(c)    Automatic transfer switches that are intended for transfer of a power supply source to non-life safety loads; (i.e. transfer switches which do not represent components of the emergency electrical power supply system listed in Clause 5.1 of C282);

(d) Portions of the emergency (life safety) distribution system, such as transformers, panelboards and disconnecting means (i.e. equipment that does not represent components of the emergency electrical power supply system listed in Clause 5.1 of C282).

While such design may appear to be logical and practicable, it is inconsistent with provisions of the NBC and Standard C282. In addition to the potential legal implications (i.e. in addition to implications rising from a conflict with the requirements of the legally adopted building code), such design might lead to potential electrical and fire safety hazards if any fault on the wiring and equipment located in the dedicated emergency generator room, but unrelated to the emergency electrical power supply system, could adversely impact the performance of the emergency electrical power supply system, specifically mandated by the legally adopted NBC.

It should be noted that Article 3.6.2.8. of the NBC states the following:

“3.6.2.8. Emergency Power Installations

1) Where a generator intended to supply emergency power for lighting, fire safety and life safety systems is located in a building, except where such building is used solely for the purpose of housing the generator and its ancillary equipment, it shall be located in a room that

a) is separated from the remainder of the building by a fire separation having a fire-resistance rating not less than 2 h, and

b) contains only the generating set and equipment related to the emergency power supply system.”

It should be also noted that an emergency electrical power supply system is defined by C282 as follows:

“Emergency electrical power supply system — the local generation of electrical energy for supplying a load requiring emergency electrical power, as mandated by the NBCC, when the normal power supply fails.“, and that Clauses 5.1 and 5.2 of C282 provide the following requirements regarding the emergency power supply system:

“5 Emergency electrical power supply system

5.1

The emergency electrical power supply system shall consist of all of the equipment and systems necessary to supply reliable electrical power, including the following:

a) the engine generator set, which can include an auxiliary supply tank;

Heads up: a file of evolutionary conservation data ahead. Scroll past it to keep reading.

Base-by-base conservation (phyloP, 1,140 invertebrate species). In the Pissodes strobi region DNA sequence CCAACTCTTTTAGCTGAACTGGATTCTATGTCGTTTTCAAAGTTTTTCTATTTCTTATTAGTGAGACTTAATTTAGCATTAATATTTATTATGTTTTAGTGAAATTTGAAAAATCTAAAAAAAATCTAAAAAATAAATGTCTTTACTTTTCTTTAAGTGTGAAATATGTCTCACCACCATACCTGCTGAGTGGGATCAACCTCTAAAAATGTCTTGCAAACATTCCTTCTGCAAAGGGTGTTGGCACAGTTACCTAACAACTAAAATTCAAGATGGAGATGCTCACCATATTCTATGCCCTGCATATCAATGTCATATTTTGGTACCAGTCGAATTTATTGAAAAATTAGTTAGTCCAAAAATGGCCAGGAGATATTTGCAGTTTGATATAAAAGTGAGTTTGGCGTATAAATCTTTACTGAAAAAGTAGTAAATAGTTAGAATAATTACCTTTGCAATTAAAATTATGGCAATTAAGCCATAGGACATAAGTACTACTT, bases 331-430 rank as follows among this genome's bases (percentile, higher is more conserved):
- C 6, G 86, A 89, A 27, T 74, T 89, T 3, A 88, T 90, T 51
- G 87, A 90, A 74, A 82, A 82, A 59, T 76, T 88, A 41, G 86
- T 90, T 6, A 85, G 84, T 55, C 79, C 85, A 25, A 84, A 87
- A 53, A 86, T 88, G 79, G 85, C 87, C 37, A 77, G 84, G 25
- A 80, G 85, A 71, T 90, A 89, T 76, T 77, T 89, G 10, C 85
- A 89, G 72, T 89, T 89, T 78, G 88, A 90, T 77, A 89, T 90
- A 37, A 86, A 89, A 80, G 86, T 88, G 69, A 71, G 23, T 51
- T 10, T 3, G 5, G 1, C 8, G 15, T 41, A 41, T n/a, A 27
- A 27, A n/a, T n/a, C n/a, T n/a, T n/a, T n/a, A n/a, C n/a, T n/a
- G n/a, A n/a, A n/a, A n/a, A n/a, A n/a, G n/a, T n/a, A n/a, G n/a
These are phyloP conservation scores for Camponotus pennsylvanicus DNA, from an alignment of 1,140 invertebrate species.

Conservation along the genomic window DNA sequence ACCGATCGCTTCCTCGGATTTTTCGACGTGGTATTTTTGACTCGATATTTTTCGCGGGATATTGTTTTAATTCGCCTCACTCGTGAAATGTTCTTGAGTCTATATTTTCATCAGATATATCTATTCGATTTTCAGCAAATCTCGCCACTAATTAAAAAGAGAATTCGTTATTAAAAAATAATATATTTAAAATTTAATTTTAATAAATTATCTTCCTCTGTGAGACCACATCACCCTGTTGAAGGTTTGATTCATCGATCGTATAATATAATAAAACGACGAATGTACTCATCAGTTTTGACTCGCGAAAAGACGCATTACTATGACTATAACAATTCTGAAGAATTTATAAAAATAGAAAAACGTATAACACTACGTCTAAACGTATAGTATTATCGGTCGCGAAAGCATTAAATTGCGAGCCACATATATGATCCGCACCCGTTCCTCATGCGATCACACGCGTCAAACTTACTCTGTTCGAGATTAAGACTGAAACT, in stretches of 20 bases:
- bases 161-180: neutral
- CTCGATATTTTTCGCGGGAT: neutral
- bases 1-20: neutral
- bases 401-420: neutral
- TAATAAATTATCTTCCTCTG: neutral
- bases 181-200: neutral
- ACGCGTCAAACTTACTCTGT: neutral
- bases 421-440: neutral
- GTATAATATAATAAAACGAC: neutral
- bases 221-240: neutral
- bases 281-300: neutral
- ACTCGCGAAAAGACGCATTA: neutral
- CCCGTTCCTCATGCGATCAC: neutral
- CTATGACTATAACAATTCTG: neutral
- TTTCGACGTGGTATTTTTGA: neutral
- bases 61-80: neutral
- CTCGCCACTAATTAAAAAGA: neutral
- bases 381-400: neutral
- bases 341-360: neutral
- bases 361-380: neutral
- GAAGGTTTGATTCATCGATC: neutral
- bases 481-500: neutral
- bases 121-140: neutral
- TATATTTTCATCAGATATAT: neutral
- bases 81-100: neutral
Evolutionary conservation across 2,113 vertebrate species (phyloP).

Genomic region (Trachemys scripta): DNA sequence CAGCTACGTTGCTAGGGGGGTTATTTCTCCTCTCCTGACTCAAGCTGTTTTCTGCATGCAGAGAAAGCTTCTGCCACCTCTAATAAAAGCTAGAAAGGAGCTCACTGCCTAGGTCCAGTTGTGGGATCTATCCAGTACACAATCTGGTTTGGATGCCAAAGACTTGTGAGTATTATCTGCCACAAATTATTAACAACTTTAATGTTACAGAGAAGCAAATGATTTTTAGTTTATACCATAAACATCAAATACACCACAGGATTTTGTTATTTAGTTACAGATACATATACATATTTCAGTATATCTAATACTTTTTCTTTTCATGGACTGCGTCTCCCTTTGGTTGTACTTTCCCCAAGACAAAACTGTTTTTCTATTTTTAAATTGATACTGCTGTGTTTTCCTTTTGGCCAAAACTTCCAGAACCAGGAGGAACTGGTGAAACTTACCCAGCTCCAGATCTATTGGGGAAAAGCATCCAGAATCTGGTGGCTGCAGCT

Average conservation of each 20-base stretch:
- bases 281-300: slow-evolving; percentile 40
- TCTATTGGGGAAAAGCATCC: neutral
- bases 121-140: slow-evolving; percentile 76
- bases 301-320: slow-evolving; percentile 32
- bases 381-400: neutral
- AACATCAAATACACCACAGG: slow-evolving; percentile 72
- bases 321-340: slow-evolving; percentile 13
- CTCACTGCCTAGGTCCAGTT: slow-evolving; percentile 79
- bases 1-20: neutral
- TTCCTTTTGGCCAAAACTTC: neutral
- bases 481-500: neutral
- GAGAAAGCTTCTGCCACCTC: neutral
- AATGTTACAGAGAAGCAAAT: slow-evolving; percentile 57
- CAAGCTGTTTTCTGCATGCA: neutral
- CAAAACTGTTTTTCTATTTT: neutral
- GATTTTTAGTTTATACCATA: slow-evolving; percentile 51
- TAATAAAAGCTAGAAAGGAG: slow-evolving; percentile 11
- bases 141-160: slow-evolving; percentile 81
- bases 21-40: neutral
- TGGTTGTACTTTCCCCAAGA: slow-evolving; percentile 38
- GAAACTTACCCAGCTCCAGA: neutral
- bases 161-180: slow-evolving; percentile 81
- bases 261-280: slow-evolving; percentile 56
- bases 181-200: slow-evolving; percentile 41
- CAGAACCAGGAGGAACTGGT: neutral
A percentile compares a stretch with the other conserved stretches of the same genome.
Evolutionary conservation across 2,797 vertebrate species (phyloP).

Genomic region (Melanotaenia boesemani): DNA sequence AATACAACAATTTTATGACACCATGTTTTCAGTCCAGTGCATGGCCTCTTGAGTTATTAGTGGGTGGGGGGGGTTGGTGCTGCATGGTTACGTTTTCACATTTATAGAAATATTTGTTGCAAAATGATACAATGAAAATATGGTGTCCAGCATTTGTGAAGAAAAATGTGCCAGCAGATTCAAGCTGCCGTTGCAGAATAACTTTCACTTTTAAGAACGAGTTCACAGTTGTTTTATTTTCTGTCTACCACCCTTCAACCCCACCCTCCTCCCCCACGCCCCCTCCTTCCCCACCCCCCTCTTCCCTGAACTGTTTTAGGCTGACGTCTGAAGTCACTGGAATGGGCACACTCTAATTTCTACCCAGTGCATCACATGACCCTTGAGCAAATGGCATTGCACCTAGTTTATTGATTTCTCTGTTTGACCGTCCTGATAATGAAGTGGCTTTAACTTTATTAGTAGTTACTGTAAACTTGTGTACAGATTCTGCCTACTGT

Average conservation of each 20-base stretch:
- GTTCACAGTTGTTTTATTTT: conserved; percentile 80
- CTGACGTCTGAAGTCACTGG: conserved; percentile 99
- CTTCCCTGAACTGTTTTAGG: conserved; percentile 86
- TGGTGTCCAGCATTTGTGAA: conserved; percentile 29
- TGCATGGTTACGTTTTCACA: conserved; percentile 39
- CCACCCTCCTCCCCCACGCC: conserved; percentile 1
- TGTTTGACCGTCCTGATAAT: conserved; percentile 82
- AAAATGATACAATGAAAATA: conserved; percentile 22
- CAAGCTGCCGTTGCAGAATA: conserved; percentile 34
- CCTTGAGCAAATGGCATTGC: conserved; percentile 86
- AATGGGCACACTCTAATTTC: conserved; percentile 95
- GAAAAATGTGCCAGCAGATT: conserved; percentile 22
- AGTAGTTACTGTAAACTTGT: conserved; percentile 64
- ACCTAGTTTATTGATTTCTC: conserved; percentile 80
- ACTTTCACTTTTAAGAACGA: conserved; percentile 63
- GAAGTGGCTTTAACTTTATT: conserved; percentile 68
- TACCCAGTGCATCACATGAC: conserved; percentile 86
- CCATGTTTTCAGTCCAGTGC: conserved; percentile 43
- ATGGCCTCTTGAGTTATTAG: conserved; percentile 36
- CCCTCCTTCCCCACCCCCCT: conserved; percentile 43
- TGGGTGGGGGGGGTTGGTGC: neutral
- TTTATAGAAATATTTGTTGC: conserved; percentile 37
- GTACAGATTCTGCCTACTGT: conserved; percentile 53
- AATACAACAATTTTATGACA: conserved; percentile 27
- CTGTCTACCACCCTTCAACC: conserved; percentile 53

b) the fuel supply system, including tanks and piping as described in Clause 7.3;

c) automatic transfer switches and all associated wiring;

d) the emergency generator ventilation and cooling system;

e) wiring and all electrical components between an emergency generator and the emergency supply terminals of transfer switches specified in Clause 9; and

f) the exhaust silencer and piping to outdoors.

5.2

Unless otherwise specified by the authority having jurisdiction or as required by the NBCC, all of the components specified in Clause 5.1 shall be separated from the remainder of the building by a fire separation with a fire-resistance rating of not less than 2 h. “

The above referenced article of C282 recognizes that not all components of the emergency power supply system must be installed in a dedicated 2 h rated service room containing the emergency generator. It also recognizes that components such as overcurrent protective devices, automatic transfer switches, etc., could be located in a service room or service rooms that contain electrical distribution equipment (life safety or non-life safety related electrical equipment), as the NBC does not mandate dedicated service room to house life safety equipment only.

However, when service rooms house life safety equipment, they must have fire separations with a fire-resistance rating of not less than 1 h.

Statement 3. The CE Code mandates that all disconnecting means must be located within sight of and within 9 m of the equipment served by the disconnecting means. True or False?

Answer. FALSE!

Disconnecting means is a control device. Rule 14-406(1) of the CE Code provides the following requirement for location of disconnecting means:

“14-406 Location of control devices

Control devices, with the exception of isolating switches, shall be readily accessible.”